Émile Durkheim, another of the "fathers" of sociology, developed a dichotomal view of social progress. His key concept was social solidarity, as he defined social evolution in terms of progressing from mechanical solidarity to organic solidarity. In mechanical solidarity, people are self-sufficient, there is little integration and thus there is the need for use of force and repression to keep society together. In organic solidarity, people are much more integrated and interdependent and specialisation and cooperation are extensive. Progress from mechanical to organic solidarity is based first on population growth and increasing population density, second on increasing "morality density" (development of more complex social interactions) and thirdly, on the increasing specialisation in the workplace. To Durkheim, the most important factor in social progress is the division of labour. This was later used in the mid-1900s by the economist Ester Boserup to attempt to discount some aspects of Malthusian theory.

Ferdinand Tönnies describes evolution as the development from informal society, where people have many liberties and there are few laws and obligations, to modern, formal rational society, dominated by traditions and laws, where people are restricted from acting as they wish. He also notes that there is a tendency of standardisation and unification, when all smaller societies are absorbed into a single, large, modern society. Thus Tönnies can be said to describe part of the process known today as globalization. Tönnies was also one of the first sociologists to claim that the evolution of society is not necessarily going in the right direction, that social progress is not perfect, and it can even be called a regression as the newer, more evolved societies are obtained only after paying a high cost, resulting in decreasing satisfaction of individuals making up that society. Tönnies' work became the foundation of neoevolutionism.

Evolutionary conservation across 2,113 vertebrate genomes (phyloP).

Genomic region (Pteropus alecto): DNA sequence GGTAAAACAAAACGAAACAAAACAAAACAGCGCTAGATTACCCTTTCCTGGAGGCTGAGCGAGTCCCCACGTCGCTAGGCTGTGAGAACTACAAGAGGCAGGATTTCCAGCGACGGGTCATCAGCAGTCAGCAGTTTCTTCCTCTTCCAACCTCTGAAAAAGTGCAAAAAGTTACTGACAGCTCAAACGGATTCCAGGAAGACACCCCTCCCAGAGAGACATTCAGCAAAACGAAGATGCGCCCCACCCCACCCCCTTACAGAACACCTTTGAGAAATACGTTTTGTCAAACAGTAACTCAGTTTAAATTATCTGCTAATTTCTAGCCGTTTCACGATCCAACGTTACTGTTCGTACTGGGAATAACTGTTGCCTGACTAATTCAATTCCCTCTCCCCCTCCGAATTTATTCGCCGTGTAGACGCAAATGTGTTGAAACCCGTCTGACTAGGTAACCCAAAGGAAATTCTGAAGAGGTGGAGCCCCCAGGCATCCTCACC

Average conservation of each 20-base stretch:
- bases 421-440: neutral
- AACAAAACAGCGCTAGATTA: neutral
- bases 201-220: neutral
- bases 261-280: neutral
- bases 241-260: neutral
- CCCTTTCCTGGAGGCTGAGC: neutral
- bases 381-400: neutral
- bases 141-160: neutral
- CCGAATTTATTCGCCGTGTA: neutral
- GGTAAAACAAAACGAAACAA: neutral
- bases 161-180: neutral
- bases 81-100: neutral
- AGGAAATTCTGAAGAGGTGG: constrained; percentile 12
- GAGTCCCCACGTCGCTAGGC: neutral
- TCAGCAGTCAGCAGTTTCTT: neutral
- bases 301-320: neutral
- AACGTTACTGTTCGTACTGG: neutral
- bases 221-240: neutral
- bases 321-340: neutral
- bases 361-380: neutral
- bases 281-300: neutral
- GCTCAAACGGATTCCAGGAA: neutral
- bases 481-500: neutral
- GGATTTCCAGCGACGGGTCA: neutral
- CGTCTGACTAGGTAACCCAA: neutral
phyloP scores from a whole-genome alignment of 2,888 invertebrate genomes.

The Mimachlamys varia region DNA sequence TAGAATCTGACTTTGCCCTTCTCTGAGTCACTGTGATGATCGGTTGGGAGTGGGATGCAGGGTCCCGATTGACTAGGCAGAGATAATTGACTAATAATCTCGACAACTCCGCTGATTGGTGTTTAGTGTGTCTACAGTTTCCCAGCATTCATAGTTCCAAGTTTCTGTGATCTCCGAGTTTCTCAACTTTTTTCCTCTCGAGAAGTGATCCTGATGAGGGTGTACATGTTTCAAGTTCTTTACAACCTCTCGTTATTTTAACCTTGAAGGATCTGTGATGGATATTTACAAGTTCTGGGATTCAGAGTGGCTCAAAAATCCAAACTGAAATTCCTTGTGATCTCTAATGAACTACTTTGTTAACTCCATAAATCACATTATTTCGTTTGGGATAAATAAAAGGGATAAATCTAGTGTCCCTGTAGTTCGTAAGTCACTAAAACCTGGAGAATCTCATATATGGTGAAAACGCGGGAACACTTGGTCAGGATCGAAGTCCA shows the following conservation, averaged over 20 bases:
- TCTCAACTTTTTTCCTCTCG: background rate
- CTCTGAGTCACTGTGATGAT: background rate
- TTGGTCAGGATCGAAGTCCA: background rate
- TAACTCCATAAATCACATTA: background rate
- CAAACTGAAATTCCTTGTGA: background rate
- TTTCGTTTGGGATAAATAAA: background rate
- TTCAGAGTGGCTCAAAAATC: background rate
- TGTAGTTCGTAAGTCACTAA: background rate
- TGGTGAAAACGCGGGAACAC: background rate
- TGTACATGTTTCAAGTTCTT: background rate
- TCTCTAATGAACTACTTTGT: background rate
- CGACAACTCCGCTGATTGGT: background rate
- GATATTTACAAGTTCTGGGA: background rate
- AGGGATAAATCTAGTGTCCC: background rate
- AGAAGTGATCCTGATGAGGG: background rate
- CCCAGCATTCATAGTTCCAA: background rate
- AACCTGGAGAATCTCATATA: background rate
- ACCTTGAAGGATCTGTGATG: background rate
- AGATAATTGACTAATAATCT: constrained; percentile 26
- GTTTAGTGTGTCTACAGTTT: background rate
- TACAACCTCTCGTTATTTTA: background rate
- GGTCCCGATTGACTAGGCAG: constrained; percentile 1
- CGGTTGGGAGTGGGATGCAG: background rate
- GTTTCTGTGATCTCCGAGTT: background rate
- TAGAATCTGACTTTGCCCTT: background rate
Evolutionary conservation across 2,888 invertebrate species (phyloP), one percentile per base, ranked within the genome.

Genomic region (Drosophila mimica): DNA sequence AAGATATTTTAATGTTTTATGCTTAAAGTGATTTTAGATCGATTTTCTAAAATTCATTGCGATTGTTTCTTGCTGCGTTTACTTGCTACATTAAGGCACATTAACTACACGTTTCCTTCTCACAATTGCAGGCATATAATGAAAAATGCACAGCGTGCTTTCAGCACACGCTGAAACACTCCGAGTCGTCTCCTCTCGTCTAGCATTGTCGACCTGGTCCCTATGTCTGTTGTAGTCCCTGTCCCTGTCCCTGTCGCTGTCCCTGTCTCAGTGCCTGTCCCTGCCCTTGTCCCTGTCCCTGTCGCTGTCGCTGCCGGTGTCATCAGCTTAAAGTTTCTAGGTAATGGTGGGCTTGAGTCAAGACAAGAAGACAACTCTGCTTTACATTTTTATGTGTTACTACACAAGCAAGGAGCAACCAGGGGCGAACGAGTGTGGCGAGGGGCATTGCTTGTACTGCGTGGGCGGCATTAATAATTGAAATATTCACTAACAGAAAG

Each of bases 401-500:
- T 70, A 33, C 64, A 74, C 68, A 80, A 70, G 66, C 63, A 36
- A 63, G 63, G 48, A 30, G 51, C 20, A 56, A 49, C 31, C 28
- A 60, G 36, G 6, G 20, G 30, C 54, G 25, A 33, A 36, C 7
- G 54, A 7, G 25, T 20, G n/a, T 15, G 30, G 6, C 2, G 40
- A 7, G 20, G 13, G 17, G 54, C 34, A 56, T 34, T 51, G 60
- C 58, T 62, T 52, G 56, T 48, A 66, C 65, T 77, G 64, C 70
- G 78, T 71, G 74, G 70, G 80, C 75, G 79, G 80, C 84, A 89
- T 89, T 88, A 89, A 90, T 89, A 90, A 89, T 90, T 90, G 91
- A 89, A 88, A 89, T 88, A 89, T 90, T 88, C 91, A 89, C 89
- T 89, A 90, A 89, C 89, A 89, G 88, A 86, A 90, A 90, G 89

Although not usually counted as a sociocultural evolutionist, Max Weber's theory of tripartite classification of authority can be viewed as an evolutionary theory as well. Weber distinguishes three ideal types of political leadership, domination and authority: charismatic domination (familial and religious), traditional domination (patriarchs, patrimonalism, feudalism) and legal (rational) domination (modern law and state, bureaucracy). He also notes that legal domination is the most advanced, and that societies evolve from having mostly traditional and charismatic authorities to mostly rational and legal ones.

Read more about this topic:  Sociocultural Evolution, Stadial Theory